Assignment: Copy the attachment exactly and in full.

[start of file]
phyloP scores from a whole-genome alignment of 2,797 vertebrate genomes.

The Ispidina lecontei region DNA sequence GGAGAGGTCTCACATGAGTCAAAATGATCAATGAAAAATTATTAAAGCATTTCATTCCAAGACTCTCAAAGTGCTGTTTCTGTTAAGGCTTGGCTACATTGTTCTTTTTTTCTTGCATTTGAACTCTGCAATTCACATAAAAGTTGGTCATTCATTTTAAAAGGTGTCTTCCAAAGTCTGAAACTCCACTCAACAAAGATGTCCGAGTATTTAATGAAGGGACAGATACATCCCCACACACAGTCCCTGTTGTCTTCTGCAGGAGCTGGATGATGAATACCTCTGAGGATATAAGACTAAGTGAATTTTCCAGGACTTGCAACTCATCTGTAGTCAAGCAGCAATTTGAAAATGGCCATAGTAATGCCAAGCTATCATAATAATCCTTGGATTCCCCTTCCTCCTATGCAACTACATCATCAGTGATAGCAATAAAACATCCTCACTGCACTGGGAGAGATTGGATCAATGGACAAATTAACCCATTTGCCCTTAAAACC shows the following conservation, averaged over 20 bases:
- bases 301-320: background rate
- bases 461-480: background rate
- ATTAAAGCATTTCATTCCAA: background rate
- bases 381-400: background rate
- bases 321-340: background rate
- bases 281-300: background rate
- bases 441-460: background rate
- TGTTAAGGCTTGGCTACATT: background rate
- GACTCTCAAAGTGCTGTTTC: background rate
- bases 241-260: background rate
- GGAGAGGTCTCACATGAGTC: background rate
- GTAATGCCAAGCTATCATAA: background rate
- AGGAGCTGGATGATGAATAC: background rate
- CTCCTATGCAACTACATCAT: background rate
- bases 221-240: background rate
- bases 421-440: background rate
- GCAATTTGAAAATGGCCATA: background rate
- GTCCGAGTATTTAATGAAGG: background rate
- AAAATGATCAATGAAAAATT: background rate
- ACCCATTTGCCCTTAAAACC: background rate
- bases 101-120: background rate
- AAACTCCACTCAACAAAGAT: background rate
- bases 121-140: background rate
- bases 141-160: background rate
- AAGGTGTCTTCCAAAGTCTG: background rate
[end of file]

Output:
phyloP scores from a whole-genome alignment of 2,797 vertebrate genomes.

The Ispidina lecontei region DNA sequence GGAGAGGTCTCACATGAGTCAAAATGATCAATGAAAAATTATTAAAGCATTTCATTCCAAGACTCTCAAAGTGCTGTTTCTGTTAAGGCTTGGCTACATTGTTCTTTTTTTCTTGCATTTGAACTCTGCAATTCACATAAAAGTTGGTCATTCATTTTAAAAGGTGTCTTCCAAAGTCTGAAACTCCACTCAACAAAGATGTCCGAGTATTTAATGAAGGGACAGATACATCCCCACACACAGTCCCTGTTGTCTTCTGCAGGAGCTGGATGATGAATACCTCTGAGGATATAAGACTAAGTGAATTTTCCAGGACTTGCAACTCATCTGTAGTCAAGCAGCAATTTGAAAATGGCCATAGTAATGCCAAGCTATCATAATAATCCTTGGATTCCCCTTCCTCCTATGCAACTACATCATCAGTGATAGCAATAAAACATCCTCACTGCACTGGGAGAGATTGGATCAATGGACAAATTAACCCATTTGCCCTTAAAACC shows the following conservation, averaged over 20 bases:
- bases 301-320: background rate
- bases 461-480: background rate
- ATTAAAGCATTTCATTCCAA: background rate
- bases 381-400: background rate
- bases 321-340: background rate
- bases 281-300: background rate
- bases 441-460: background rate
- TGTTAAGGCTTGGCTACATT: background rate
- GACTCTCAAAGTGCTGTTTC: background rate
- bases 241-260: background rate
- GGAGAGGTCTCACATGAGTC: background rate
- GTAATGCCAAGCTATCATAA: background rate
- AGGAGCTGGATGATGAATAC: background rate
- CTCCTATGCAACTACATCAT: background rate
- bases 221-240: background rate
- bases 421-440: background rate
- GCAATTTGAAAATGGCCATA: background rate
- GTCCGAGTATTTAATGAAGG: background rate
- AAAATGATCAATGAAAAATT: background rate
- ACCCATTTGCCCTTAAAACC: background rate
- bases 101-120: background rate
- AAACTCCACTCAACAAAGAT: background rate
- bases 121-140: background rate
- bases 141-160: background rate
- AAGGTGTCTTCCAAAGTCTG: background rate